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Jerusalem District Court Judge Moshe Ravid rejected Knesset Finance Committee chairman Avraham Hirchson's petition to delay publication of an article about him in this month's edition of TheMarker Magazine.

The article discusses Hirchson's connection with the chairman of the Leumi health fund, Mickey Zoller, who has recently become a prominent capital market figure. It also addresses the heavy losses incurred by Hirchson's son, Ofer, who is negotiating with the banks to reschedule more than NIS 100 million in debt.

Among other things, Ravid ruled that, in his declaration Hirchson ignored the answers he had given to the reporter who interviewed him. His behavior was "astonishing," the judge wrote.

Hirchson's behavior wouldn't have surprised anyone who's been keeping track of the so-called Brodet panel, which he set up with the Israel Democracy Institute to consolidate recommendations about reforming Israel's capital market and banks.

His official justification for the Brodet panel was to give tools to the Knesset Finance Committee members as they considered a better structure for the capital market and banking system, ahead of debate on sweeping reform.

But the banks' intense involvement in the committee's establishment and composition beg concern that the committee's real purpose is to slip the bankers' views, in the guise of an objective public committee's views, into the Finance Committee debate.

Embarrassed by association

During the Brodet committee's debates, some of its members noticed the ruse and took action. Dr. Yoram Turbowicz, who also works for Bank Hapoalim, resigned from the Brodet committee and his name will not appear on its conclusions. Yitzhak Tal, a former supervisor of banks, who joined the investment committee at Bank Tefahot while the committee was meeting, stepped down two weeks before its work was done, and Prof. Marshall Sarnat said he understood immediately which way the wind was blowing, and declared he'd submit his conclusions separately.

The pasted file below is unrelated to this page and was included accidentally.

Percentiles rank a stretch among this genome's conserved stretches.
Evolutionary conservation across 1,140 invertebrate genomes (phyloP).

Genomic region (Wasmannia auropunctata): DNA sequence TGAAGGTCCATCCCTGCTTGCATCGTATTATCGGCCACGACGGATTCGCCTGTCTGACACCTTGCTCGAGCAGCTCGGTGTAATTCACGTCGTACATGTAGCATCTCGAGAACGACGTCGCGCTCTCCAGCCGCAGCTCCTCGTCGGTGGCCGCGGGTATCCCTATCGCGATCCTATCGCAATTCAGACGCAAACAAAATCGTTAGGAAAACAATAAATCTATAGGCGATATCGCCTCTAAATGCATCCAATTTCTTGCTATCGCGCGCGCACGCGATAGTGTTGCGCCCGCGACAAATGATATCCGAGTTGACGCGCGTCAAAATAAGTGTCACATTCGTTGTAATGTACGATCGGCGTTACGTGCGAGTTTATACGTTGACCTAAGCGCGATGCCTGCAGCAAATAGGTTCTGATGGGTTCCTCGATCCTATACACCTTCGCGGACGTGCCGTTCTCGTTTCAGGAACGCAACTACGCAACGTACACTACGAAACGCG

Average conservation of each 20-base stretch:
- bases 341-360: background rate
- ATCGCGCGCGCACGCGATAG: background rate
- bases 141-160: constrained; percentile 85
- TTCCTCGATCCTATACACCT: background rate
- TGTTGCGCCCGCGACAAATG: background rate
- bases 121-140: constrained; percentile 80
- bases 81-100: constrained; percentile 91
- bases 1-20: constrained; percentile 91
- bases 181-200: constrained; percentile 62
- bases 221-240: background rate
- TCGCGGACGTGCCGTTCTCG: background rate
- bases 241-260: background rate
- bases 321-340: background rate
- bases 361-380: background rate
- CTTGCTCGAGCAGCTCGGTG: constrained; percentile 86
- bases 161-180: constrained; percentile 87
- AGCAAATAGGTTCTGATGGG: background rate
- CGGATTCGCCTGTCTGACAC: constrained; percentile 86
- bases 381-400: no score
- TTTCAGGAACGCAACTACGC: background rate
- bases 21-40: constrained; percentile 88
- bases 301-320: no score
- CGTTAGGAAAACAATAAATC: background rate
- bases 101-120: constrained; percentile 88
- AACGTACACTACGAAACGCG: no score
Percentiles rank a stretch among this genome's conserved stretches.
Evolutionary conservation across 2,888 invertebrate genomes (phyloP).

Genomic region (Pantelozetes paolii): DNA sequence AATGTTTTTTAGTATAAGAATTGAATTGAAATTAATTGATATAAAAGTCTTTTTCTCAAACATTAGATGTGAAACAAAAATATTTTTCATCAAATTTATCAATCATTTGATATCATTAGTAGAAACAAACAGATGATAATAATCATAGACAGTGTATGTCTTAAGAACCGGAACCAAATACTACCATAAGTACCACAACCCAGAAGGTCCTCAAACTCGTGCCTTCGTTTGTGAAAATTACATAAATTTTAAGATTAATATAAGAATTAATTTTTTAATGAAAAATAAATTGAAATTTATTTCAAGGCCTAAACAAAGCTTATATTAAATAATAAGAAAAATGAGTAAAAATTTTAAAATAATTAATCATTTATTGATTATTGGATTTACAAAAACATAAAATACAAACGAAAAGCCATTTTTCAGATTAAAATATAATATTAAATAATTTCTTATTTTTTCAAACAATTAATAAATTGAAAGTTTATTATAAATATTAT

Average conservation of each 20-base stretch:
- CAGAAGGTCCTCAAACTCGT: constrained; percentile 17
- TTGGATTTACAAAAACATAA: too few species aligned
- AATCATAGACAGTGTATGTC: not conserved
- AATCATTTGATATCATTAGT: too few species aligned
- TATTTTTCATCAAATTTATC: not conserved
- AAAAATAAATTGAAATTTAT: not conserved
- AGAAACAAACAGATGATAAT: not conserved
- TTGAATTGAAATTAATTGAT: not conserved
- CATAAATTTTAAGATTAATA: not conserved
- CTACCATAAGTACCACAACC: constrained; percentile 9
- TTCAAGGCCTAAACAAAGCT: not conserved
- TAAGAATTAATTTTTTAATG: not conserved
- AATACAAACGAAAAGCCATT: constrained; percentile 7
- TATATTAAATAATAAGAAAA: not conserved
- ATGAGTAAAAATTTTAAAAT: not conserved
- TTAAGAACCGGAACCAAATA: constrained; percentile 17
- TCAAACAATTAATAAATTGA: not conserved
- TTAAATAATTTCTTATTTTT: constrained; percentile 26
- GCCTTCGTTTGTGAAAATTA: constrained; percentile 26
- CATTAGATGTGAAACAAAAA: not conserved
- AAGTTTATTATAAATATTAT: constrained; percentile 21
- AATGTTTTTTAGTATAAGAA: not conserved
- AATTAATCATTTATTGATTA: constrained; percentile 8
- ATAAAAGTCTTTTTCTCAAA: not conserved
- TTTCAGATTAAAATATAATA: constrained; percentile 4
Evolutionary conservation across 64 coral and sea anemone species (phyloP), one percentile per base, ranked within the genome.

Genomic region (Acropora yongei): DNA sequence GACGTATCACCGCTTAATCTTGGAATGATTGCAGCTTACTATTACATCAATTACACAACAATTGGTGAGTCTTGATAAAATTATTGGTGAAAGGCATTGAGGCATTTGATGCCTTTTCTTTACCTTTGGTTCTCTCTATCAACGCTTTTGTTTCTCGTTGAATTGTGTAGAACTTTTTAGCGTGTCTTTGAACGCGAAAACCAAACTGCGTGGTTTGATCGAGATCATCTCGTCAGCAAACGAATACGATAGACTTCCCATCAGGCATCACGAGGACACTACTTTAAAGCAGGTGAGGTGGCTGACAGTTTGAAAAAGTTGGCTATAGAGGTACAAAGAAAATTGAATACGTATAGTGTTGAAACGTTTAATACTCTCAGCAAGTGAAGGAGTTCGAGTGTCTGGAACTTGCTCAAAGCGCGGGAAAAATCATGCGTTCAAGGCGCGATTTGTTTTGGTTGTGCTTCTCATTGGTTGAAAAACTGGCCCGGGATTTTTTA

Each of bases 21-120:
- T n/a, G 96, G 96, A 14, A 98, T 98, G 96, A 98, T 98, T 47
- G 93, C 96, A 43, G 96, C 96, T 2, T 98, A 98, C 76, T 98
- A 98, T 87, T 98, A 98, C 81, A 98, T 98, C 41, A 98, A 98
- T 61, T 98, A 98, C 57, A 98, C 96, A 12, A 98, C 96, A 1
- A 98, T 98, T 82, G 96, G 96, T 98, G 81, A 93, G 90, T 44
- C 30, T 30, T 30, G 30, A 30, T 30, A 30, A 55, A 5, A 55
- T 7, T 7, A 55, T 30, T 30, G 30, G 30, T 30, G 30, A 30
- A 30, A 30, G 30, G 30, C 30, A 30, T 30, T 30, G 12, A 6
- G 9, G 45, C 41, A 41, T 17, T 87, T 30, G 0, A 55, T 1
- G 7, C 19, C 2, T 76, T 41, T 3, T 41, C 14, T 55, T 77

Some of the members who did remain evidently felt uncomfortable, which would explain why at the end of the process the committee published two contradictory sets of recommendations. One is highly considerate of the banks' interests and one is less so.

It has become clear that if somebody thought to use the Brodet panel to soften up the Finance Committee, that somebody shot himself in the foot. The Finance Committee can hardly take its recommendations seriously.

Fly in the ointment

The problem that remains right out there is Hirchson, the Finance Committee chairman. Unless the Finance Committee stands strong, Finance Minister Benjamin Netanyahu will have grave difficulty pushing through his reform of the banking establishment.

Last Thursday Hirchson gave an interview to financial daily Globes. Among other things, he said that not only did he diligently keep his distance from the Brodet panel, and purposely took no part in its deliberations (though he received reports on them from his aide, who observed the first round of discussions), he had not even been party to its composition.

A nice crystal-clear statement, but a little weird, too. It was exactly two months ago, when the Brodet panel was at the height of its discussions, when Hirchson published an article in which he said, among other things: "The think tank is in the middle of consolidating conclusions and its recommendations will be delivered within months, yet two conclusions are already clear... The conundrum regarding the structure of the financial markets has no solution from the textbook... Any solution proffered with the goal of substantially improving the structure of the financial markets will require gradual, long-term implementation. A fast, immediate solution might reduce (the banks') domination (of the capital markets) and prevent some of the conflicts of interest, but it would shock the Israeli economy and significantly hurt it in the long run."

Now, which Hirchson are we supposed to believe? The Hirchson who clearly stated two months ago that it's clear to him what the panel's recommendations should be, and that quickie solutions will be no good? Or the one who stated this week that he is completely detached from the panel's discussions?

We shouldn't believe either one. We should ask why the Finance Committee members allow him to remain the leader when coming to discuss a historic reform of the banking establishment.